Thin, large-area device converts infrared light into images

Seeing through smog and fog. Mapping out a person's blood vessels while monitoring heart rate at the same time—without touching the person's skin. Seeing through silicon wafers to inspect the quality and composition of ...

Active camouflage artificial skin in visible-to-infrared range

Cephalopods' exceptional ability to hide against any background has inspired researchers to replicate their fascinating ability to camouflage in the infrared (IR) and visible spectrum. Recent advances offered a number of ...

Transmitting data from space to earth with laser filaments

Could light be used to transmit information between satellites and Earth? Atmospheric water vapor scatters and absorbs light energy, but overcome that obstacle, and light will carry far more information and move it faster ...

Nanowires replace Newton's famous glass prism

Scientists have designed an ultra-miniaturised device that could directly image single cells without the need for a microscope or make chemical fingerprint analysis possible from a smartphone.

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Visible spectrum

The visible spectrum is the portion of the electromagnetic spectrum that is visible to (can be detected by) the human eye. Electromagnetic radiation in this range of wavelengths is called visible light or simply light. A typical human eye will respond to wavelengths from about 380 to 750 nm. In terms of frequency, this corresponds to a band in the vicinity of 790–400 terahertz. A light-adapted eye generally has its maximum sensitivity at around 555 nm (540 THz), in the green region of the optical spectrum (see: luminosity function). The spectrum does not, however, contain all the colors that the human eyes and brain can distinguish. Unsaturated colors such as pink, and purple colors such as magenta are absent, for example, because they can only be made by a mix of multiple wavelengths.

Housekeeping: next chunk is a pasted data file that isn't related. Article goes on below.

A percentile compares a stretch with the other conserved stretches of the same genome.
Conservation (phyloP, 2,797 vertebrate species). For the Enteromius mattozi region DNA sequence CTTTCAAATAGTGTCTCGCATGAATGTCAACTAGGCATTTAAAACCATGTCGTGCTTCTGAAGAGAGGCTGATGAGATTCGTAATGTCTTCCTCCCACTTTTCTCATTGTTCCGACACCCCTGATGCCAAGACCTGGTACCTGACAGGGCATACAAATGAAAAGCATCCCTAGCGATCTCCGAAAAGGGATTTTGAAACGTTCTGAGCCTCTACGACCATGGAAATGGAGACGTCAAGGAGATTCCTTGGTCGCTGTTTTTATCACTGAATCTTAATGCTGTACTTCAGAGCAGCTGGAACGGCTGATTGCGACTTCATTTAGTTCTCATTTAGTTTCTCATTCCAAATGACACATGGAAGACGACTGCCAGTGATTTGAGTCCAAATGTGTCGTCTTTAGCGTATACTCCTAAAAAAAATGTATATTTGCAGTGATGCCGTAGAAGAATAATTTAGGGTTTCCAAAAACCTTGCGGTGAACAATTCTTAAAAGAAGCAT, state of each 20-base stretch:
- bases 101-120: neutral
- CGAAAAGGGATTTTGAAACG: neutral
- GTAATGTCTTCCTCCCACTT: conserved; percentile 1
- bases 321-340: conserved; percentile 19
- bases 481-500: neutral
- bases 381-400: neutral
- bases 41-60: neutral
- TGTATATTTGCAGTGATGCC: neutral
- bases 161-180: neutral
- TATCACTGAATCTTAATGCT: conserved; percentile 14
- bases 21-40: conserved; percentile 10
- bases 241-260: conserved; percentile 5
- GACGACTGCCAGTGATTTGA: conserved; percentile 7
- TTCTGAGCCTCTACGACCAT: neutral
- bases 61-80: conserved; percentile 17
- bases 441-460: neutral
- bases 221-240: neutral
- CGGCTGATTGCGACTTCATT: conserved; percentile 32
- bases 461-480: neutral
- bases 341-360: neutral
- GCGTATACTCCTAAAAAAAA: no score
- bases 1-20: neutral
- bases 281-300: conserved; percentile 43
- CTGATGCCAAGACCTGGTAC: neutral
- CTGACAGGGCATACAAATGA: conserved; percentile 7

Visible wavelengths also pass through the "optical window," the region of the electromagnetic spectrum that passes largely unattenuated through the Earth's atmosphere. (Blue light scatters more than red light, which is why the sky appears blue.) The human eye's response is defined by subjective testing (see CIE), but atmospheric windows are defined by physical measurement.

The "visible window" is so called because it overlaps the human visible response spectrum. The near infrared (NIR) windows lie just out of human response window, and the Medium Wavelength IR (MWIR) and Long Wavelength or Far Infrared (LWIR or FIR) are far beyond the human response region.

Many species can see wavelengths that fall outside the "visible spectrum". Bees and many other insects can see light in the ultraviolet, which helps them find nectar in flowers. Plant species that depend on insect pollination may owe reproductive success to their appearance in ultraviolet light, rather than how colorful they appear to us. Birds too can see into the ultraviolet (300-400 nm), and some have sex-dependent markings on their plumage, which are only visible in the ultraviolet range.

This text uses material from Wikipedia, licensed under CC BY-SA